Juan Gavarrete’s Copyscript

Juan Gavarrete’s copyscript is not lost. As the photo below shows,, Jack Himelblau (1989) and Munro Edmonson (1973) lept to incorrect conclusions. more ›

Ayer Manuscript Composition

Ayer ms 1515 was likely bound in Guatemala. Giselle Simon, former Director of Conservation Services at the Newberry Library, considers the binding technique consistent with nineteenth-century work, albeit a relatively “crude binding” which “the Newberry would not have bound.” more ›

Carl Scherzer’s Occupation

Carl Scherzer was never a physician. At least one source suggests that Scherzer was a lawyer, but his only documented employment was as a printer and as a statesman. The misconception that Scherzer was a physician flows from Scherzer’s self-assumed honorific in his 1857 edition of Popol Vuh and possibly began with Recinos’ 1947 Spanish edition and his 1950 English translation.more ›

Ma(r)king Popol Vuh

Refereed Journal. Joe Bray, Miriam Handley, and Anne C. Henry have argued that “to mark a text is also to make it; [and] features such as punctuation, footnotes, epigraphs, white space and marginalia, marks that traditionally have been ignored in literary criticism, can be examined for their contribution to a text’s meaning.” In 2007 The Newberry Library disbound the oldest surviving text of Popol Vuh for conservation. That process made it possible to examine a number of paratextual markers calling into question popular perspectives of Popol Vuh as Indian auto-ethnography. This refereed article published at the University of North Carolina at Chapel Hill seeks to raise modern awareness of the manuscript’s paratext and its meaning for traditional assumptions of Popol Vuh’s survival and its narrative/textual boundaries.more ›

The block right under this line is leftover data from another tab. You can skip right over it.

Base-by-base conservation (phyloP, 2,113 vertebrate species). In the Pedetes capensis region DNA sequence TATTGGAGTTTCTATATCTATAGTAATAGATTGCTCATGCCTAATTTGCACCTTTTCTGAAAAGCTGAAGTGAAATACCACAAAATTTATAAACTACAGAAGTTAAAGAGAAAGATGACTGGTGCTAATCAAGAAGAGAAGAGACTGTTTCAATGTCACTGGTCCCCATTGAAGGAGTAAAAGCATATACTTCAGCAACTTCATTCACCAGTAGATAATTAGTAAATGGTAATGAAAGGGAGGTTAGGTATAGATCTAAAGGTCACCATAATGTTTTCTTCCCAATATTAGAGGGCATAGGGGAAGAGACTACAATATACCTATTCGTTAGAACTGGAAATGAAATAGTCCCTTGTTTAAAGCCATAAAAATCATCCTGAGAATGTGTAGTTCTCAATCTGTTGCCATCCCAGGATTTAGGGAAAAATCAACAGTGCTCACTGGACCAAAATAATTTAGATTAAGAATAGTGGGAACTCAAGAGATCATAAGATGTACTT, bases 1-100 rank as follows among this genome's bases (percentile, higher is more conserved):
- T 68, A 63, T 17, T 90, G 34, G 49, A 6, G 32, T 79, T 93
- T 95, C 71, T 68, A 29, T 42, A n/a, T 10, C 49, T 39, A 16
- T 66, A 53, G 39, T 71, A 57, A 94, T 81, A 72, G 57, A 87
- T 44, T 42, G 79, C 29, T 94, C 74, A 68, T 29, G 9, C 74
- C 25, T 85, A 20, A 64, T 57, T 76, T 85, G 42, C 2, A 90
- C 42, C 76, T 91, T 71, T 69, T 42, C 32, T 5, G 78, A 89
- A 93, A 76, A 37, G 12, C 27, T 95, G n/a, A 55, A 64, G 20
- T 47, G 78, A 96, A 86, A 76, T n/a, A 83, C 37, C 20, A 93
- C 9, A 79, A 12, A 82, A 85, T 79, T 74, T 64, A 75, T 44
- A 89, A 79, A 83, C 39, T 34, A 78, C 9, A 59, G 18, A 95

Disparities of Discourse in Popol Vuh

Conference Paper. Francisco Ximénez’s transcription and translation of Popol Vuh is not as straightforward and sterile as is generally presumed. The task requires intricate management of the textual and semiotic grids, both in the the Quiché transcription and in the Spanish translation.more ›

Rethinking the Context of Popol Vuh

Doctoral Dissertation. Although seventeenth-century Dominican priest Francisco Ximénez is credited for conservation of Popol Vuh, no critical attention is given to his personal agency and his ecclesiastical agenda. The oversight is particularly disconcerting where he plainly states in his prologue, “Esta mi obra, y trabaxo discurro q’ avra muchos q’ la tengan por la mas futil y vana de las q’ he trabaxado, asi lo pensaran muchos; y yo lo discurro al contrario, porq’ entiendo ser la mas util, y neçesaria.” My investigation is founded on answering the question: Why did Father Ximénez believe conservation of this text to be his crowning achievement? I answer this question by examining the four prologues of the Ayer manuscript to uncover Ximénez’s significant interaction with the text.more ›